@Book{ wall2010,
    author = {Maryjean Wall},
    title = {How Kentucky Became Southern: A Tale of Outlaws, Horse Thieves, Gamblers, and Breeders},
    address = {Lexington},
    publisher = {University Press of Kentucky},
    year = 2010,

Although Kentucky horse industry and “Southern colonel” image indelibly linked in popular memory, Wall argues that for forty or fifty years after the Civil War, Kentucky horse racing as an industry was in decline due to competition from northeastern industrialists throwing their wealth into the field. With the exception of R. A. Alexander, owner of Woodburn Farm (a near neighbor of Zebulon Ward, most Kentucky horse breeders were not industrialiasts in the mid-nineteenth century, and so they were ill-prepared for the onslaught of northeastern wealth (p. 1-2).

Kentuckians were eventually able to shift center of gravity back to their state by attracting capital into the central horse district, but “only after both locals and outsiders embraced a popular plantation myth that gave the region a ‘neo-Southern’ identity” (p. 3). What Wall seems as a new, invented identity, embraced long after the Civil War, “excluded African Americans from participation in the new horse industry” (p. 3). “In this instance,” she argues, “big money trumped racial possibilities” represented by jockeys like Isaac Murphey (p. 11). It also rewrote the state’s history as a Union state by depicting it as neutral during the Civil War. In contrast to historians like Luke Harlow who see continuities between antebellum and postbellum Kentucky culture, Wall pictures the embrace of Southron identity as largely an exercise in nostalgia, designed for instrumental economic ends as well as in reaction to industrialization.

p. 15: Mentions Zebulon Ward as one of several Kentuckians who took their horses North to race during the Civil War. “The Kentuckians Zeb Ward, [John] Clay, Captain T. G. Moore, and Dr. J. W. Weldon campaigned their racing stables in Pennsylvania and on Long Island at New York’s old Union Course in 1862. They also raced in Boston.” This is part of a larger section in Wall discussing race between Kentucky (a son of Lexington) and Asteroid in Saratoga Springs, New York, in 1865, illustrative of shifting center of gravity from Bluegrass to northeast.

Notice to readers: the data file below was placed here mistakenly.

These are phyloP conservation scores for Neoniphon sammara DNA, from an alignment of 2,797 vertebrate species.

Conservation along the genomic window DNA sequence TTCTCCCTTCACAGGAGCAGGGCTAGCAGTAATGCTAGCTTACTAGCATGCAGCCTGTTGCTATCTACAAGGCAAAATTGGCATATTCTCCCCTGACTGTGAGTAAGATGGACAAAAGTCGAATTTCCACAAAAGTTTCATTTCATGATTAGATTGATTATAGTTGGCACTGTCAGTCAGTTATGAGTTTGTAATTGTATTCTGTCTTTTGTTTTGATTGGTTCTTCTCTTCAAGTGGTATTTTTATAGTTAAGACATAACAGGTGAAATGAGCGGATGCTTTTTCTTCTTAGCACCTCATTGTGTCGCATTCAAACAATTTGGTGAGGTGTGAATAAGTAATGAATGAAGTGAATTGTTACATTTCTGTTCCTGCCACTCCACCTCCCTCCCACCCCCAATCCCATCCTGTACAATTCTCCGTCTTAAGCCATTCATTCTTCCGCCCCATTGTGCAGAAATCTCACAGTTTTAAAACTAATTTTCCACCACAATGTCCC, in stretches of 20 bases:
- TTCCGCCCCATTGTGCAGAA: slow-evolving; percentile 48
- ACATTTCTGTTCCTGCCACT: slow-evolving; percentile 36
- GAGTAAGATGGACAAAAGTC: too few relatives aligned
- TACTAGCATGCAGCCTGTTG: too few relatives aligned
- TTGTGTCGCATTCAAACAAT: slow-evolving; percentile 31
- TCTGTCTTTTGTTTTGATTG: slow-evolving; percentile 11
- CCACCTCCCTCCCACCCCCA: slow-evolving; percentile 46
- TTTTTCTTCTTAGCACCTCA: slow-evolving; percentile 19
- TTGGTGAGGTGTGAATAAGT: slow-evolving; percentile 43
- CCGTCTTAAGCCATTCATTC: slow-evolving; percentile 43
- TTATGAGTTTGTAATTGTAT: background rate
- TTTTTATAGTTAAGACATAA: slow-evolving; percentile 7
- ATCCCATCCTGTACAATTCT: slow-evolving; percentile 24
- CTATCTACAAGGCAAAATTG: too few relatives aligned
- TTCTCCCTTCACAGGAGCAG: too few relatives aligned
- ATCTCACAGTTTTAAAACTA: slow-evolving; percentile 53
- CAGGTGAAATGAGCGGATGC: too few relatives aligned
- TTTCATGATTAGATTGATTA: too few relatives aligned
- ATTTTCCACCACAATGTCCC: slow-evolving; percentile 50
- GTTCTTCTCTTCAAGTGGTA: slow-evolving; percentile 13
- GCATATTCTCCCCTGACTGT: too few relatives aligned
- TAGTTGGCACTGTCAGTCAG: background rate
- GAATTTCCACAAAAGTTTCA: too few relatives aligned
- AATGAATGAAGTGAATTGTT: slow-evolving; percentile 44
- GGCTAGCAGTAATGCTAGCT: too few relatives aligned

p. 28:

Before the war, Kentucky-bred horses had ruled the turf, sent via steamboats down the Ohio River to the Metairie course at New Orleans, where the greatest of them all, the horse named Lexington, had settled a regional rivalry on the racetrack. He had defeated his Mississippi rival, Lecomte, in a sectional contest on a par with any of the famous North-South contests held before the war in New York and the southern Atlantic states. Lexington retired from the track to a new career as a breeding stallion and, during the mid-1850s, came into the hands of the wealthiest breeder in Kentucky, Alexander, the squire of Woodburn farm.

Alexander, a Cambridge-educated relative of British aristocrats, “could afford to pay a then-record $15,000 for Lexington to stand at stud at Woodburn because he possessed a fortune founded in industry and divested into agriculture and livestock breeding” (p. 29).

Wall sees Wilkes of the Spirit of the Times as a key player in convincing Bluegrass traders to engage Northern races.

p. 35:

… some of the better known Kentucky horsemen had accompanied their racing stables to Philadelphia in 1862, the second year of the Civil War, to compete on a circuit that temporarily sprang up between that city, New York, and Boston. Zeb Ward and Captain T. Moore were the first to arrive …1

  1. Citation for this is “The Turf: Spring Meetings at Philadelphia, New-York and Boston,” New York Times, June 23, 1862.